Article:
Friday, June 13, 2014

Five observations on the Ontario election

1) A record of corruption and incompetence doesn’t disqualify a party from forming government. The Ontario Liberals cost taxpayers almost $1 billion when they cancelled two power plants in 2011 to improve their election chances, and were either dishonest or incompetent in covering up the real costs. It wasn’t enough to get them kicked out of office. In fact, their share of the popular vote rose from 38 per cent in 2011 to 39 per cent this week. 
Opposition parties can't count on voters to punish parties for past wrongdoing.
2) Changing leaders, as the Liberals did, appears to be like a shaking an Etch-a-Sketch over your head. Everything is erased and you get a fresh start.
3) A large number of voters are more-or-less happy with the status quo or don’t believe the promises of those proposing change. The Ontario Conservatives said they would cut 100,000 public sector jobs and cut spending sharply. It didn’t sell. (The Conservative campaign also stumbled when its plan to create one million jobs was revealed to be based on bogus numbers, and leader Tim Hudak refused to acknowledge the giant error.)
4) Our winner-take-all election system doesn’t reflect voter preferences. The Liberals took 39 per cent of the votes and 55 per cent of the seats; the Conservatives 31 per cent of the votes and 25 per cent of seats; the NDP 24 per cent of the votes and 20 per cent of the seats. (The Greens captured five per cent of the votes, but didn’t elect any candidates.) 
5) Third parties face a tough road. Despite the Liberal record, the NDP failed to attract voters, up just one percentage point from 2011. There was little to choose between Liberals and New Democrats in terms of policy, and the electoral system encouraged those opposed to the Conservatives to vote Liberal.


Anonymous said...

1) BC Liberals too $1BILLION and we are still waiting for the Harper government to give their tax blessing - if BC loses then the BC Rail deal was all for naught.

2) Christy Clark - She was part of the first wave of BC Liberals, but the electorate seemed to forget that.

3) The BC voters didn't believe Dix - and he didn't do anything to engender trust.

4) BC did manage 1 Green seat, but your point stands.

5) Third parties face a tough road in BC too - especially since the corporate press are too confused on how to treat the Greens - other than as NDP vote splitters.

kootcoot said...

"Opposition parties can't count on voters to punish parties for past wrongdoing."

Actually a party is more likely to get punished for doing the right thing. If parties got punished for wrongdoing, Gordo wouldn't have gotten re-elected the first time in 2005 (I think).

Steve said...

The underlying reason the Libearls won was transit and green energy.
Why Wynne Won!

Norm Farrell said...

We should not underestimate the power of incumbency, particular for the government side. In six years, the federal Conservative Government spent $548M on partisan advertising, according to an estimate in a Dec/13 John Ivison column for the National Post.

I get regular mailings from my Conservative MP that are nothing more than self-promotions. At the same time, the Conservatives are trying to punish the NDP for mailing partisan materials, using the same delivery system used by Andrew Saxton, MP.

Recently, we've seen Stanley Cup and FIFA World Cup TV programs, among the most expensive for spots, larded with federal government advertising. (One that offends me particularly is about a veterans services cutting government promoting itself for helping vets it sent to a wasted effort in an pointless war.)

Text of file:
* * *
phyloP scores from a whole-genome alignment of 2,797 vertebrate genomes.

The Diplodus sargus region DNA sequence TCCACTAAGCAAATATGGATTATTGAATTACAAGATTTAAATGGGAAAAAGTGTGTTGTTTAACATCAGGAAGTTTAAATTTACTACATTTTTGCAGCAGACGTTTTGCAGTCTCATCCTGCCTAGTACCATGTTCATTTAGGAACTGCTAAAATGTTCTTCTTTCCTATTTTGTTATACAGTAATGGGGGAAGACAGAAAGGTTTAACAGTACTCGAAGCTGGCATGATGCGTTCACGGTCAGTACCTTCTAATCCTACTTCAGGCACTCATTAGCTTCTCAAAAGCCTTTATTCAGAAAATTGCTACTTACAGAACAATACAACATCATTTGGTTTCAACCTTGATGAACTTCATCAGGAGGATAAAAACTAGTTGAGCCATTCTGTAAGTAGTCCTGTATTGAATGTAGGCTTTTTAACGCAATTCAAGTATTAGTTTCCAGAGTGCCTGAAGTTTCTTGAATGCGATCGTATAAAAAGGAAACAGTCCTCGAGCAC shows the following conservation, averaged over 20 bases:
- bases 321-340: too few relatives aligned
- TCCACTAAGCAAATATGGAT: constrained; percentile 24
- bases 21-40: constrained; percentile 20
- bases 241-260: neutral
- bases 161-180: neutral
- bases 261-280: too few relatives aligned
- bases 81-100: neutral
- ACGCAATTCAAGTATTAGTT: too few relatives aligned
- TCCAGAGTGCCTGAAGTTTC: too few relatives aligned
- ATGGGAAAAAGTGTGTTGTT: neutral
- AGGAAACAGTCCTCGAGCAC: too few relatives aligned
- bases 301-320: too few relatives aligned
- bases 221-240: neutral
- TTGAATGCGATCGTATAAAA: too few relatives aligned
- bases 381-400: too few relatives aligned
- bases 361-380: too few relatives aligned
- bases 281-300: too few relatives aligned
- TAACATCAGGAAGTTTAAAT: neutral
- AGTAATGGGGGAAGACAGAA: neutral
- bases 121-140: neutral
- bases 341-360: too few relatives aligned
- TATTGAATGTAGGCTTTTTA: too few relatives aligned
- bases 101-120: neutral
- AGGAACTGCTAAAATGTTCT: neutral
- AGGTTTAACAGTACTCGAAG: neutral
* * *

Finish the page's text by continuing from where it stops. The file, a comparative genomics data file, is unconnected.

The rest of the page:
The Ontario Liberals seem to have spent much public money to further their political objectives. Just as in BC, those expenditures of taxpayer funds, supplemented by spending of dependent special interests, ensure the corruption of our political system.

Yes, third parties face a tough road. They don't have taxpayer funds to get their ideas out, nor do they have money from corporations placing secondary bets, as did the BCNDP when it had more than a $1m of corporate funds to spend in 2013.

Most private operations would not tolerate its officers accepting benefits from people with whom the company does business. Yet, it happends routinely in the public realm. Unless and until we clean up this financial situation, democracy will be crippled and the advantage will always rest with incumbent governments.

Anonymous said...

The Ontario Liberals spent quite a bit of money painting the provincial Conservatives as a gaggle of Harper 'mini-me' and it seems to have worked.

scotty on denman said...

1) I agree voters won't remind themselves of a party's wrongdoings; it's up to the Opposition to remind them which party did the wrongs and which will do the punishing.

2) Changing leaders will only erase the past if opposing parties let it.

3) You sort of make it sound like voters didn't believe Hudak would layoff 100,000 government workers as promised---otherwise I agree people weren't hurting enough in Ontario to want change necessarily.

4) Our Single-Member-Plurality system does represent voter preference: the winning candidate is preferred by most of the people in a given riding; it's still up to the winner to represent each constituent, whether a supporter or not.

5) If you wanted to convince that third parties got it tough, you could have picked a better example than Ontario where the NDP did pretty well, barely eclipsed by the second party---and they actually increased their seat-count, too; it's more remarkable that the Ontario NDP is able to retain such a respectable number of seats in a Westminster-type parliament where first and second place finishers are procedurally favoured; it wasn't the electoral system that convinced people to vote Liberal, it was a well-run Liberal election campaign---they were the only ones shouting,"Vote for us!".